A person has. up to three months following the date they become eligible for incapacity benefit in which to make a claim. In addition, claims for Income Support can be backdated for up to three months if the person making the claim is ill or disabled and it has not been reasonably practicable to obtain help in making the claim earlier.

Mr. Barnes: To ask the Secretary of State for Work and Pensions how many JSA claimants were subject to a benefit sanction for breach of the labour market condition or New Deal rule in each quarter since the start of 1997, broken down by the categories by which they are recorded. [113932]

3 Jun 2003 : Column 382W

Mr. Nicholas Brown [holding answer 19 May 2003]: Information is only recorded on the number of sanctions imposed. It is not possible to say how many individuals have been sanctioned as an individual could be subject to more than one sanction. Information on the number of sanctions imposed for the periods requested is published in the quarterly publications Labour Market Statistics Analysis of Adjudication Officers Decisions and, from the quarter ending 30 June 2002, the Labour Market Statistics Analysis of Sector Decision Making. Copies of these publications are available in the Library.

Carers Premium

Mr. Burstow: To ask the Secretary of State for Work and Pensions pursuant to his answer of 19 May 2003, Official Report, columns 636–37W, ref 112670, what the (a) cost is and (b) how many beneficiaries there are of extending the carers premium to those with an established entitlement to carers allowance who are in receipt of a basic state pension but no other benefit that would disqualify the beneficiary by virtue of the overlapping benefit rules. [115917]

Maria Eagle: People in receipt of basic state pension who are entitled to, but not receiving the carer's allowance because of the overlapping benefit rules are able to receive a carer premium in the minimum income guarantee.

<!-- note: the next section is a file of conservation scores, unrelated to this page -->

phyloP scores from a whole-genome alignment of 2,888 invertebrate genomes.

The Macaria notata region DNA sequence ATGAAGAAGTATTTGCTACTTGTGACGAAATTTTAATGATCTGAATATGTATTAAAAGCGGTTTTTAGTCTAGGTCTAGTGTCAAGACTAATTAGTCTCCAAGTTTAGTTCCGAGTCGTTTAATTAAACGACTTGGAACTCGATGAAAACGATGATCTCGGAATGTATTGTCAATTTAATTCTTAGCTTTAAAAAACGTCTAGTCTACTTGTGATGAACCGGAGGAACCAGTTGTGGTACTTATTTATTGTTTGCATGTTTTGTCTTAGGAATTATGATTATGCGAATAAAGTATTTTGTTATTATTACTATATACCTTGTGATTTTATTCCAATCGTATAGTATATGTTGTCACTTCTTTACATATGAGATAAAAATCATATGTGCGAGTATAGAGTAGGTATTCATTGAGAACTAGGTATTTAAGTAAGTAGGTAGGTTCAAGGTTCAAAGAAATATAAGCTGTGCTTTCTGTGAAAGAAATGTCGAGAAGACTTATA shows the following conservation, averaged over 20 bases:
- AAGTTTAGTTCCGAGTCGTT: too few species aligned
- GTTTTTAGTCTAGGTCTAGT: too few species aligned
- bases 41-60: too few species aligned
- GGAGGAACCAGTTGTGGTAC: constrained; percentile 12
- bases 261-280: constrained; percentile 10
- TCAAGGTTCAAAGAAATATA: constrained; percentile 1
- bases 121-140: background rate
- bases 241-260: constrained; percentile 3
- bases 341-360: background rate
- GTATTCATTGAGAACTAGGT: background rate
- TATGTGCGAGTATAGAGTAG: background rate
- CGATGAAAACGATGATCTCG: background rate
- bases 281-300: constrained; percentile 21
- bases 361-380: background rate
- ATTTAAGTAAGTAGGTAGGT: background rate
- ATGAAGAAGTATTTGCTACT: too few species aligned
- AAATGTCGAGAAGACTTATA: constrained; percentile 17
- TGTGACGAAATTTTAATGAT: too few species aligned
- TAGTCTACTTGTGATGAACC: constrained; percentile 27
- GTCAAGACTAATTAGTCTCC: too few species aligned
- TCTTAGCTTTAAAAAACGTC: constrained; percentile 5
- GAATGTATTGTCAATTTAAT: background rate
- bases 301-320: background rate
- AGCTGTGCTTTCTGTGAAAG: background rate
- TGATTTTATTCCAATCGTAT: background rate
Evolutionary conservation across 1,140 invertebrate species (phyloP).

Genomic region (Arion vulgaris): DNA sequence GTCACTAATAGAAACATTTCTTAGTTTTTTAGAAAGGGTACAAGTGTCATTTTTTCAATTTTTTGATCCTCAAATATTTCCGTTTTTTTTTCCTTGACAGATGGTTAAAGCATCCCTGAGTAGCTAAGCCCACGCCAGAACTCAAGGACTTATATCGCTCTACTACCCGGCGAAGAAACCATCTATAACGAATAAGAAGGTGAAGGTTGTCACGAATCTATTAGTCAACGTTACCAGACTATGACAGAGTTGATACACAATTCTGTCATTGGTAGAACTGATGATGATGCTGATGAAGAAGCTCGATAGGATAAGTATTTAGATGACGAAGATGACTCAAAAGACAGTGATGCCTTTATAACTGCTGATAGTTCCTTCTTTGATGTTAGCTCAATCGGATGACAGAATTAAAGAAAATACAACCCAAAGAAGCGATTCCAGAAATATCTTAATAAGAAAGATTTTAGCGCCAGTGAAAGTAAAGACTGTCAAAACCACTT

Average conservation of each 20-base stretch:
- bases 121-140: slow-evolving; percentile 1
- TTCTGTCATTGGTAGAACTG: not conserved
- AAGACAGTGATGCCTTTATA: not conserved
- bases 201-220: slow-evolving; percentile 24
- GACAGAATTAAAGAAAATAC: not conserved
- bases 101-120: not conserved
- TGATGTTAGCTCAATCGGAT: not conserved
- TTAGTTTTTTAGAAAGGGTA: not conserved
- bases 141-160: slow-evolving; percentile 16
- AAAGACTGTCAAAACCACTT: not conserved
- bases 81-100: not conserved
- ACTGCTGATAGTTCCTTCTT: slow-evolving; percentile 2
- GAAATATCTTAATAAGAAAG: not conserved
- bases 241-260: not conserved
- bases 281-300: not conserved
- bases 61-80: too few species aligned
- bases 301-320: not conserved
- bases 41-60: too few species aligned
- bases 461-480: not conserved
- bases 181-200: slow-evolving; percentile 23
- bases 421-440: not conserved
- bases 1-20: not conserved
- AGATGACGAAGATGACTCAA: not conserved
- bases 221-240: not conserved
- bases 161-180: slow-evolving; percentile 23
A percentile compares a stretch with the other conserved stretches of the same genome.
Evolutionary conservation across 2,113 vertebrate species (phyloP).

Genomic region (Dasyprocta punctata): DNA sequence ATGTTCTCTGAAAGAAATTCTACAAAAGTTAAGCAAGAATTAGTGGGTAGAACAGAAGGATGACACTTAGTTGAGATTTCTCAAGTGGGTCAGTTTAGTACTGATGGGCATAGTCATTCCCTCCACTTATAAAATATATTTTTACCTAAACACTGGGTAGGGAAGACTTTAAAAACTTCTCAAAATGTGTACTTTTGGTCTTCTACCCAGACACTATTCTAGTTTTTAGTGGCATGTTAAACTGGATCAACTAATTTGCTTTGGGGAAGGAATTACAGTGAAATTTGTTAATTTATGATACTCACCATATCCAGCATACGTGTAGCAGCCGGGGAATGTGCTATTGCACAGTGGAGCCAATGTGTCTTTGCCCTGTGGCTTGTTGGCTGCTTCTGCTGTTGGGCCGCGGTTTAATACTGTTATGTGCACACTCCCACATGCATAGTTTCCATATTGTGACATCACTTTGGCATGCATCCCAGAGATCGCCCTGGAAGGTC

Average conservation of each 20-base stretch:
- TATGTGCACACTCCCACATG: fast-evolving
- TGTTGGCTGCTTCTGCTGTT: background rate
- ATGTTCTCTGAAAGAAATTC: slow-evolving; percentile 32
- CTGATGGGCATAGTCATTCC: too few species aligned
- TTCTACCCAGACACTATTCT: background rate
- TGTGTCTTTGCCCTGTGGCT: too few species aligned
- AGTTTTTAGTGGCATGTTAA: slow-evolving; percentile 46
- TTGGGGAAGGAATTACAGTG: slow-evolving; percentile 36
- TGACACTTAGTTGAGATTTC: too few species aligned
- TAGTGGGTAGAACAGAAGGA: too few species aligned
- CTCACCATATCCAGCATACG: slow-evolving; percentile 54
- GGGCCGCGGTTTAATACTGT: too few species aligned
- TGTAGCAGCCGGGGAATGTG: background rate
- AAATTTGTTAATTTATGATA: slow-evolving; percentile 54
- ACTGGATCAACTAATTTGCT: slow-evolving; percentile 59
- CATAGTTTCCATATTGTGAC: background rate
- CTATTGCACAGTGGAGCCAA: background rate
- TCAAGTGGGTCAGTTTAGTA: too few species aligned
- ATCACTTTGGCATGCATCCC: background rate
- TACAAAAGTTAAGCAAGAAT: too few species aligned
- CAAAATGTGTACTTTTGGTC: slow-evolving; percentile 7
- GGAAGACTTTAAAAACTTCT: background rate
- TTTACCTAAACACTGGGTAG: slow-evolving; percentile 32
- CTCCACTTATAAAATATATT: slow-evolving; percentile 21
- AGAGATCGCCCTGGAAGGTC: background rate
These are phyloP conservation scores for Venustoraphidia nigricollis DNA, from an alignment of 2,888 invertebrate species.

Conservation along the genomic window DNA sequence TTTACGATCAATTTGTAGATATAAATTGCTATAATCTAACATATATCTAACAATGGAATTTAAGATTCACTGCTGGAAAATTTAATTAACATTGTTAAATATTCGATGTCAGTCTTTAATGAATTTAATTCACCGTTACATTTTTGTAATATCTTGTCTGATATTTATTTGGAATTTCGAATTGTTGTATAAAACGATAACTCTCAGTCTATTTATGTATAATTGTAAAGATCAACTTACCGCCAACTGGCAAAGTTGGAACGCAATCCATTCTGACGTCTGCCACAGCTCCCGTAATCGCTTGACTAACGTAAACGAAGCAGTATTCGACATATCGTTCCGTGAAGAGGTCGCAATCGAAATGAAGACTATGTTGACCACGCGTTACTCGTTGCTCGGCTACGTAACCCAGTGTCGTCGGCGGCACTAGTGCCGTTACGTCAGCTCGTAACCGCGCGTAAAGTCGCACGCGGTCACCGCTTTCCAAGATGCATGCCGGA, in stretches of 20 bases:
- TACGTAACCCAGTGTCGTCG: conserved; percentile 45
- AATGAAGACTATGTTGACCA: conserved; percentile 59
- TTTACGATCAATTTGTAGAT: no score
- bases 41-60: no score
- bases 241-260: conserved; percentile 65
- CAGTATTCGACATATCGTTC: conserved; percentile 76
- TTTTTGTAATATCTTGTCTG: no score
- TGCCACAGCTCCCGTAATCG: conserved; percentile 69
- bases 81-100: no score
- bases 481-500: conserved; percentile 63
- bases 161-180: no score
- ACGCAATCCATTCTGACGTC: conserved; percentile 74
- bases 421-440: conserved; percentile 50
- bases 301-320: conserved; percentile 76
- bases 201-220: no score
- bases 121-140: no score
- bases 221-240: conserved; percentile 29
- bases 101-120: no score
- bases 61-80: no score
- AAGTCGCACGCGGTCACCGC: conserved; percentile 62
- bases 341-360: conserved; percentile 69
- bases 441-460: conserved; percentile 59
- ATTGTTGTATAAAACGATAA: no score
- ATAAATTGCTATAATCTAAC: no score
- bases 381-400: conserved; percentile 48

Child Support Agency

John Cryer: To ask the Secretary of State for Work and Pensions if he will estimate how long it will take to process new applications to the Child Support Agency under the Child Support, Pensions and Social Security Act 2002. [116577]

Malcolm Wicks: We have set a target to be achieved by the end of 2003–04 for the Agency to establish maintenance payment arrangements on average within six weeks of first receiving an application that will be calculated under the new scheme.


Annabelle Ewing: To ask the Secretary of State for Work and Pensions (1) what the time threshold is for the payment of compensation in recognition of undue delay in processing (a) attendance allowance, (b) attendance allowance (special rules), (c) attendance allowance (renewals), (d) bereavement benefit, (e) child benefit, (f) disability living allowance, (g) disability living allowance (special rules), (h) incapacity benefit, (i) income support, (j) invalidity benefit, (k) jobseeker's allowance (contributory), (l) jobseeker's allowance (income based), (m) maternity allowance, (n) sickness benefit, (o) social fund community care grants and budgeting loans, (p) social fund (funeral) payments, (q) social fund (maternity) payments, (r) unemployment benefit, (s) widows benefit and (t) widows payment; [115506]

3 Jun 2003 : Column 383W

Malcolm Wicks: Financial redress for maladministration can be considered when the payment of benefit is unreasonably and exceptionally delayed due to official error and the indicator of delay has been breached for that benefit. The information requested on indicators of delay is in the table.

Financial redress for delays in the payment of benefit cannot be considered unless the relevant indicator is breached. Information is not, therefore, available in cases where the relevant indicator has not been breached.

Financial redress for maladministration—indicators of delay in the payment of benefit

BenefitLength of delay (Months)
Attendance Allowance (including renewals)7
Attendance Allowance (Special Rules)2
Bereavement Allowance4
Bereavement Payment2
Child Benefit4
Disability Living Allowance7
Disability Living Allowance (Special Rules)2
Incapacity Benefit4
Income Support2
Invalidity Benefit4
Jobseeker's Allowance (Income-based and contributory)3
Maternity Allowance5
Sickness Benefit4
Social Fund Community Care Grants and Budgeting Loans3
Social Fund Funeral Payments5
Social Fund Sure Start Maternity Grants3
Unemployment Benefit2
Widowed Parents Allowance4
Widows Benefit4
Widows Payment2


1. Incapacity benefit replaced invalidity benefit and sickness benefit from April 1995.

2. Jobseeker's allowance replaced unemployment benefit from October 1996.

3. Bereavement benefits replaced widows payments and widows benefit (for new claims) from April 2001.

4. The Inland Revenue took over the administration of child benefit from April 2003.